Ledger

Hanger

Force diaphragm pulls the


top of the ledger away
F
Anchor bolt into
masonry resists
the force in the
diaphragm
F

Tension straps
connected directly
from wood beam
to CMU wall

A moment (equal and opposite


forces applied at a distance
apart) creates cross grain
bending
F

FIGURE 10.20
The moment causes the wood
section to bend. The bending
develops tension forces
perpendicular to the fibers

FIGURE 10.18 Cross grain bending on a timber


cross-section without strap (not recommended).

Wood beam to CMU wall.

180

MASONRY DESIGN MANUAL

Vertical reinforcement
Ledger
Perimeter
Tension strap connected from wood
nailing
girder directly to CMU wall

/8plywood

Perimeter nailing
Tension tie

Vertical
reinforcement
5
/8plywood
Horiz.
reinf.

2 x 14 @
16o.c. (typ.)
8concrete block

Joist hanger

Pre-manufactured girder
and hanger
Horizontal reinforcement
8concrete block

FIGURE 10.21

FIGURE 10.24

Wood beam to CMU wall with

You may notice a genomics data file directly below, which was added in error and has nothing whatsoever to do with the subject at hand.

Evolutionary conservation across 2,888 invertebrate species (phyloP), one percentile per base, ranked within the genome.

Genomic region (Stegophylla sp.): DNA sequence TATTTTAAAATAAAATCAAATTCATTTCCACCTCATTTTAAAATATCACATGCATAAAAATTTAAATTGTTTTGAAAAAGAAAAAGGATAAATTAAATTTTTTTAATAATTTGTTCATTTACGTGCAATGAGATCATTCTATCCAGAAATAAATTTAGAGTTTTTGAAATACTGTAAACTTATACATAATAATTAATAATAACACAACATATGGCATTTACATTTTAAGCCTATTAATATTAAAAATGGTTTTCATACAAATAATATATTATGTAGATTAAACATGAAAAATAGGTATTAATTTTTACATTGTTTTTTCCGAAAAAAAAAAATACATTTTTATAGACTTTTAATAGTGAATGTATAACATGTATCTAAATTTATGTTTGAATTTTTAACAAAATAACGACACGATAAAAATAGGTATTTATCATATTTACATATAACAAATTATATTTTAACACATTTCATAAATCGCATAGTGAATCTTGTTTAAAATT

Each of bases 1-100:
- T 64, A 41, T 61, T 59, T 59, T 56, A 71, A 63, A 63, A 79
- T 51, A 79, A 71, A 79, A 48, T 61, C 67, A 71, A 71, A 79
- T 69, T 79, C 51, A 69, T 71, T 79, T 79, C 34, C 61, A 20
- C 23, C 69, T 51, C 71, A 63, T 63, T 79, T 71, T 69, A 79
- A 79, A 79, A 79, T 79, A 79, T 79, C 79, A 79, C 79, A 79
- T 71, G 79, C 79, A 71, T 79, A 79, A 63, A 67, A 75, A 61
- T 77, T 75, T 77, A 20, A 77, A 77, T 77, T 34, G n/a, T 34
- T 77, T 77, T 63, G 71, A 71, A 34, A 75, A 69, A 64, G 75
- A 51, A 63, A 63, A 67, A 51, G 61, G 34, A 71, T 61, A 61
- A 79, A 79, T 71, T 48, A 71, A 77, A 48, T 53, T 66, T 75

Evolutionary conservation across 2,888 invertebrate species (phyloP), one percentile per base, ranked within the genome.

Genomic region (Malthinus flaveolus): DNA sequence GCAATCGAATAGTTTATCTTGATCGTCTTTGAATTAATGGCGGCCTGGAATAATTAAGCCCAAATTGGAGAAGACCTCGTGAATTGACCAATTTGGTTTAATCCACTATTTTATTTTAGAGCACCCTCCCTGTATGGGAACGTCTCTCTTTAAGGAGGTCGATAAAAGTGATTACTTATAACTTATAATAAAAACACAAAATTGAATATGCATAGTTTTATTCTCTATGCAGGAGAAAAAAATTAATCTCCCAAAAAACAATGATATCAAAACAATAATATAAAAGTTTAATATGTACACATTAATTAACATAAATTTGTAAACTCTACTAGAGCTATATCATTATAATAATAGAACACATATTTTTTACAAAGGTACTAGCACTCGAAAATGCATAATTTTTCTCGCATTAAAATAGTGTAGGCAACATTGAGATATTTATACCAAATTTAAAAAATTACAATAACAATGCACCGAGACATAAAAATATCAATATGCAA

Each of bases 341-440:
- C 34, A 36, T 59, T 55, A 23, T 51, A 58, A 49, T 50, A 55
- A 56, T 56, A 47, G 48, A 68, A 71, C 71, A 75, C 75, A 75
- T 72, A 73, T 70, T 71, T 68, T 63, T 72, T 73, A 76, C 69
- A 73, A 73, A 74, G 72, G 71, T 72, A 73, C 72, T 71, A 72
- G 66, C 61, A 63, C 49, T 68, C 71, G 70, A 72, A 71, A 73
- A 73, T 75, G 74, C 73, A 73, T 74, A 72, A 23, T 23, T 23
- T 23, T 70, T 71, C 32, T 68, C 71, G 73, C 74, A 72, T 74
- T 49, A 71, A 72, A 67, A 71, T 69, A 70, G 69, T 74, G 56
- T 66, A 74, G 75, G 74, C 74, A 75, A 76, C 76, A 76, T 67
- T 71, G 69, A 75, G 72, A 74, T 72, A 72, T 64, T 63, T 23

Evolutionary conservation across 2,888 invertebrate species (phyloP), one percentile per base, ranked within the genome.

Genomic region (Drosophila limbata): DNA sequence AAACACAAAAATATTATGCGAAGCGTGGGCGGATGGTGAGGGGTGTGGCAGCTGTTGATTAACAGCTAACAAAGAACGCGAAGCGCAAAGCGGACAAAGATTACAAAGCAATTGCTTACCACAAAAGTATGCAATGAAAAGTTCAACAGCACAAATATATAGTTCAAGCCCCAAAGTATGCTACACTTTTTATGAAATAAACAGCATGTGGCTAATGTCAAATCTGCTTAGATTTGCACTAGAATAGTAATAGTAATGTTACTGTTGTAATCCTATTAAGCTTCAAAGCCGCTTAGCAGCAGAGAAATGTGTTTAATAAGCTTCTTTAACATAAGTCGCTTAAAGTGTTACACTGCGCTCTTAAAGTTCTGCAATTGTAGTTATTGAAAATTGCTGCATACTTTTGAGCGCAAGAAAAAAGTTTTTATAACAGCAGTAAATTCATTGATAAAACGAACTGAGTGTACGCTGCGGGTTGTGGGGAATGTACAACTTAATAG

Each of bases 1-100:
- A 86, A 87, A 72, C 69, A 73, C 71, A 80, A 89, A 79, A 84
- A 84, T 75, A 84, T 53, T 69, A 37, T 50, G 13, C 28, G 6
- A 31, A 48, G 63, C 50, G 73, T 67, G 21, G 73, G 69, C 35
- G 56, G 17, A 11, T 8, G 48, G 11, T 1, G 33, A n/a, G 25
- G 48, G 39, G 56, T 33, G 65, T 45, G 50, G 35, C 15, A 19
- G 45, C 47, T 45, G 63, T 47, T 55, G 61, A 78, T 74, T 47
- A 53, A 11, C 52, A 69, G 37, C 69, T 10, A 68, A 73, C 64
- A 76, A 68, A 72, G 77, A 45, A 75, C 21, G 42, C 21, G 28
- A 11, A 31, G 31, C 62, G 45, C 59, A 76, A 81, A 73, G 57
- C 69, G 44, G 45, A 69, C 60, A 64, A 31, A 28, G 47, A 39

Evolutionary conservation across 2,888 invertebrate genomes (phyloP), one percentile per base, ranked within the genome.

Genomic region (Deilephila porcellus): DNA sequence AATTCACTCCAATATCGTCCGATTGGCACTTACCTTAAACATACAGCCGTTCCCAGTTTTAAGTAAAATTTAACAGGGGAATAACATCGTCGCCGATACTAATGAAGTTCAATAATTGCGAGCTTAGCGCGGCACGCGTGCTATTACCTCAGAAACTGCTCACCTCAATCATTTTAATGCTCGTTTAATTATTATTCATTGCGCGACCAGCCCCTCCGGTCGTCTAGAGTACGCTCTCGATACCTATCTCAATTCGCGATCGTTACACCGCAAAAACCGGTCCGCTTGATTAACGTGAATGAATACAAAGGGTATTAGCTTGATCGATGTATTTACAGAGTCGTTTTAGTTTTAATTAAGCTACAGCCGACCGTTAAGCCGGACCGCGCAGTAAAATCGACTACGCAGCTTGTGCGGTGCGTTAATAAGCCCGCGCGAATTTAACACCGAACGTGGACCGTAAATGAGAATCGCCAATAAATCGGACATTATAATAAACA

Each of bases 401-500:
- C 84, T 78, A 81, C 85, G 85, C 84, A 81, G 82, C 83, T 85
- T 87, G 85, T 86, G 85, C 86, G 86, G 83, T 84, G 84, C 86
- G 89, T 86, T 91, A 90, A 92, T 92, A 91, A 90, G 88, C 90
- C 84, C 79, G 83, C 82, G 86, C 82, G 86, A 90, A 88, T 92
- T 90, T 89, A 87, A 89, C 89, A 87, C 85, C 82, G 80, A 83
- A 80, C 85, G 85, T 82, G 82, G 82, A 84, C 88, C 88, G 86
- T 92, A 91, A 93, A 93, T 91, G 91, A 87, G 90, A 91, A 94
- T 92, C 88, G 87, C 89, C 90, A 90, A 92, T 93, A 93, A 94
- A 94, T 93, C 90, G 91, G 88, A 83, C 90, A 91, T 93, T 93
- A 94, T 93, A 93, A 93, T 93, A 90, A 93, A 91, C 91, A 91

drag strut (2 sides).


Pre-manufactured wood girder

to CMU wall.
Perimeter nailing

Vertical reinforcement
Vertical reinforcement
Ledger
Perimeter
Tension strap connected from wood
nailing
beam directly to CMU wall

Strap @ 48o.c.
alt. each side

/8plywood

/8plywood

2 x 14 @ 16
o.c. (typ.)

Joist hanger

2 x blocking
@ 48o.c.
(typ.)

Horizontal reinf.
8concrete block
Horizontal reinforcement
8concrete block

FIGURE 10.22

Wood I-beam to CMU wall.

FIGURE 10.25

Wood beam to CMU wall (2

sides).

Perimeter nailing
Perimeter nailing
Tension tie
Vertical
reinforcement

/8plywood

Horizontal
reinforcement

Vertical
reinforcement

Strap @ 48o.c. (typ.)

/2plywood

8concrete
block wall
8concrete
block

2 x 14 @
16o.c. (typ.)

Horizontal
reinforcement

Joist hanger